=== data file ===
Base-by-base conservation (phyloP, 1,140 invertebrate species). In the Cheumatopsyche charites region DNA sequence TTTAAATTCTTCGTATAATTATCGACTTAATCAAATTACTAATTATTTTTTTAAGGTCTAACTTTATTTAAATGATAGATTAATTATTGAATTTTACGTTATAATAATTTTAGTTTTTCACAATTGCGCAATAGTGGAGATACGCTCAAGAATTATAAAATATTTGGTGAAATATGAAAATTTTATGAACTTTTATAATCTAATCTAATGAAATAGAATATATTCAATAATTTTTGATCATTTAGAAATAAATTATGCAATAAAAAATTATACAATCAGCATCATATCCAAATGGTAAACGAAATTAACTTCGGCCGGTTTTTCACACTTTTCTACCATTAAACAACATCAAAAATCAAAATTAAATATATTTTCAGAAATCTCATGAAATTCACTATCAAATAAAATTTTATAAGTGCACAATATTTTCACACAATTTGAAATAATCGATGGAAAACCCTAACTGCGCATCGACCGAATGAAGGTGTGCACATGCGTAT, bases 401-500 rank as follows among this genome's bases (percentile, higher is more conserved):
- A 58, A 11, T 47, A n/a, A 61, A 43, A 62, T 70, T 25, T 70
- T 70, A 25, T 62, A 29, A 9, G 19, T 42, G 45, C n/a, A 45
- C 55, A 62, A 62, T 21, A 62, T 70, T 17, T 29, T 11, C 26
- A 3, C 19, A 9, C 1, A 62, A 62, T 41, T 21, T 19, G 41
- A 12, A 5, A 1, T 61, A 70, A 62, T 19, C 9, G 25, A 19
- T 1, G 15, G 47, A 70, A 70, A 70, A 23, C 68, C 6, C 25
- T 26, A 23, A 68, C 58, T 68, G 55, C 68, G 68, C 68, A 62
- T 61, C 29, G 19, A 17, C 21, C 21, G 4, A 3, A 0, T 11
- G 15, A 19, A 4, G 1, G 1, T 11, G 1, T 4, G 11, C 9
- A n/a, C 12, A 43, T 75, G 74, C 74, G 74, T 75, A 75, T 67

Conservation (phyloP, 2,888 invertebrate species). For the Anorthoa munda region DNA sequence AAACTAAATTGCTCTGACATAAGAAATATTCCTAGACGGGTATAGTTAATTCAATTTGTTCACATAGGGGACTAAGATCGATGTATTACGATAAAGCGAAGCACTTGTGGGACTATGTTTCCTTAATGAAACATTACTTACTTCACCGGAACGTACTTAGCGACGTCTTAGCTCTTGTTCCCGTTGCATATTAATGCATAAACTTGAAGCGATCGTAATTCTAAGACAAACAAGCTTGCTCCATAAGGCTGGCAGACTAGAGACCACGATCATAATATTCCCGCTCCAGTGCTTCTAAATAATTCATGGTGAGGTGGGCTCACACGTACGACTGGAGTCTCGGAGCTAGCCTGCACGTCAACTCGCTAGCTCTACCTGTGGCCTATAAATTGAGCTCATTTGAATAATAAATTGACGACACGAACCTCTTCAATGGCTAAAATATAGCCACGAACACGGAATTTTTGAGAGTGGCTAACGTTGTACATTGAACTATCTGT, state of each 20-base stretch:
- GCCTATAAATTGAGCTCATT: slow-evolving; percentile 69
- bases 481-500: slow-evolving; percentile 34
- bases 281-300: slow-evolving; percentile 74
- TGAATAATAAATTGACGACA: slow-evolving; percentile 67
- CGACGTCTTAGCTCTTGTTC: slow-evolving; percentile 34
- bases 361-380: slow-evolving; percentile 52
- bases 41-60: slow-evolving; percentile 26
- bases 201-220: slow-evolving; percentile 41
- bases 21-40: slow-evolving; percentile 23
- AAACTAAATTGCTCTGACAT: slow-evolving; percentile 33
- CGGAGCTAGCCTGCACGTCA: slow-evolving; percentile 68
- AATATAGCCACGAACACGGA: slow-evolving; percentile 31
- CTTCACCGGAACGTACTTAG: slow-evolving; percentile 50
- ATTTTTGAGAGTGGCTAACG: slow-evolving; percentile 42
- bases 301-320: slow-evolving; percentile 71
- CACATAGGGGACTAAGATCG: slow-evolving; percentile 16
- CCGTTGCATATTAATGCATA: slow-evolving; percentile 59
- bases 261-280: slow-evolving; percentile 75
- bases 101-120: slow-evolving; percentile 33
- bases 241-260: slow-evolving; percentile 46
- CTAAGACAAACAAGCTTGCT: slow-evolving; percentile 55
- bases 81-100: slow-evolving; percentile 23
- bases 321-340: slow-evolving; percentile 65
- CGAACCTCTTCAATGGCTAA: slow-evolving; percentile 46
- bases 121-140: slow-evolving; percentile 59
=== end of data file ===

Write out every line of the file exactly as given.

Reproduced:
Base-by-base conservation (phyloP, 1,140 invertebrate species). In the Cheumatopsyche charites region DNA sequence TTTAAATTCTTCGTATAATTATCGACTTAATCAAATTACTAATTATTTTTTTAAGGTCTAACTTTATTTAAATGATAGATTAATTATTGAATTTTACGTTATAATAATTTTAGTTTTTCACAATTGCGCAATAGTGGAGATACGCTCAAGAATTATAAAATATTTGGTGAAATATGAAAATTTTATGAACTTTTATAATCTAATCTAATGAAATAGAATATATTCAATAATTTTTGATCATTTAGAAATAAATTATGCAATAAAAAATTATACAATCAGCATCATATCCAAATGGTAAACGAAATTAACTTCGGCCGGTTTTTCACACTTTTCTACCATTAAACAACATCAAAAATCAAAATTAAATATATTTTCAGAAATCTCATGAAATTCACTATCAAATAAAATTTTATAAGTGCACAATATTTTCACACAATTTGAAATAATCGATGGAAAACCCTAACTGCGCATCGACCGAATGAAGGTGTGCACATGCGTAT, bases 401-500 rank as follows among this genome's bases (percentile, higher is more conserved):
- A 58, A 11, T 47, A n/a, A 61, A 43, A 62, T 70, T 25, T 70
- T 70, A 25, T 62, A 29, A 9, G 19, T 42, G 45, C n/a, A 45
- C 55, A 62, A 62, T 21, A 62, T 70, T 17, T 29, T 11, C 26
- A 3, C 19, A 9, C 1, A 62, A 62, T 41, T 21, T 19, G 41
- A 12, A 5, A 1, T 61, A 70, A 62, T 19, C 9, G 25, A 19
- T 1, G 15, G 47, A 70, A 70, A 70, A 23, C 68, C 6, C 25
- T 26, A 23, A 68, C 58, T 68, G 55, C 68, G 68, C 68, A 62
- T 61, C 29, G 19, A 17, C 21, C 21, G 4, A 3, A 0, T 11
- G 15, A 19, A 4, G 1, G 1, T 11, G 1, T 4, G 11, C 9
- A n/a, C 12, A 43, T 75, G 74, C 74, G 74, T 75, A 75, T 67

Conservation (phyloP, 2,888 invertebrate species). For the Anorthoa munda region DNA sequence AAACTAAATTGCTCTGACATAAGAAATATTCCTAGACGGGTATAGTTAATTCAATTTGTTCACATAGGGGACTAAGATCGATGTATTACGATAAAGCGAAGCACTTGTGGGACTATGTTTCCTTAATGAAACATTACTTACTTCACCGGAACGTACTTAGCGACGTCTTAGCTCTTGTTCCCGTTGCATATTAATGCATAAACTTGAAGCGATCGTAATTCTAAGACAAACAAGCTTGCTCCATAAGGCTGGCAGACTAGAGACCACGATCATAATATTCCCGCTCCAGTGCTTCTAAATAATTCATGGTGAGGTGGGCTCACACGTACGACTGGAGTCTCGGAGCTAGCCTGCACGTCAACTCGCTAGCTCTACCTGTGGCCTATAAATTGAGCTCATTTGAATAATAAATTGACGACACGAACCTCTTCAATGGCTAAAATATAGCCACGAACACGGAATTTTTGAGAGTGGCTAACGTTGTACATTGAACTATCTGT, state of each 20-base stretch:
- GCCTATAAATTGAGCTCATT: slow-evolving; percentile 69
- bases 481-500: slow-evolving; percentile 34
- bases 281-300: slow-evolving; percentile 74
- TGAATAATAAATTGACGACA: slow-evolving; percentile 67
- CGACGTCTTAGCTCTTGTTC: slow-evolving; percentile 34
- bases 361-380: slow-evolving; percentile 52
- bases 41-60: slow-evolving; percentile 26
- bases 201-220: slow-evolving; percentile 41
- bases 21-40: slow-evolving; percentile 23
- AAACTAAATTGCTCTGACAT: slow-evolving; percentile 33
- CGGAGCTAGCCTGCACGTCA: slow-evolving; percentile 68
- AATATAGCCACGAACACGGA: slow-evolving; percentile 31
- CTTCACCGGAACGTACTTAG: slow-evolving; percentile 50
- ATTTTTGAGAGTGGCTAACG: slow-evolving; percentile 42
- bases 301-320: slow-evolving; percentile 71
- CACATAGGGGACTAAGATCG: slow-evolving; percentile 16
- CCGTTGCATATTAATGCATA: slow-evolving; percentile 59
- bases 261-280: slow-evolving; percentile 75
- bases 101-120: slow-evolving; percentile 33
- bases 241-260: slow-evolving; percentile 46
- CTAAGACAAACAAGCTTGCT: slow-evolving; percentile 55
- bases 81-100: slow-evolving; percentile 23
- bases 321-340: slow-evolving; percentile 65
- CGAACCTCTTCAATGGCTAA: slow-evolving; percentile 46
- bases 121-140: slow-evolving; percentile 59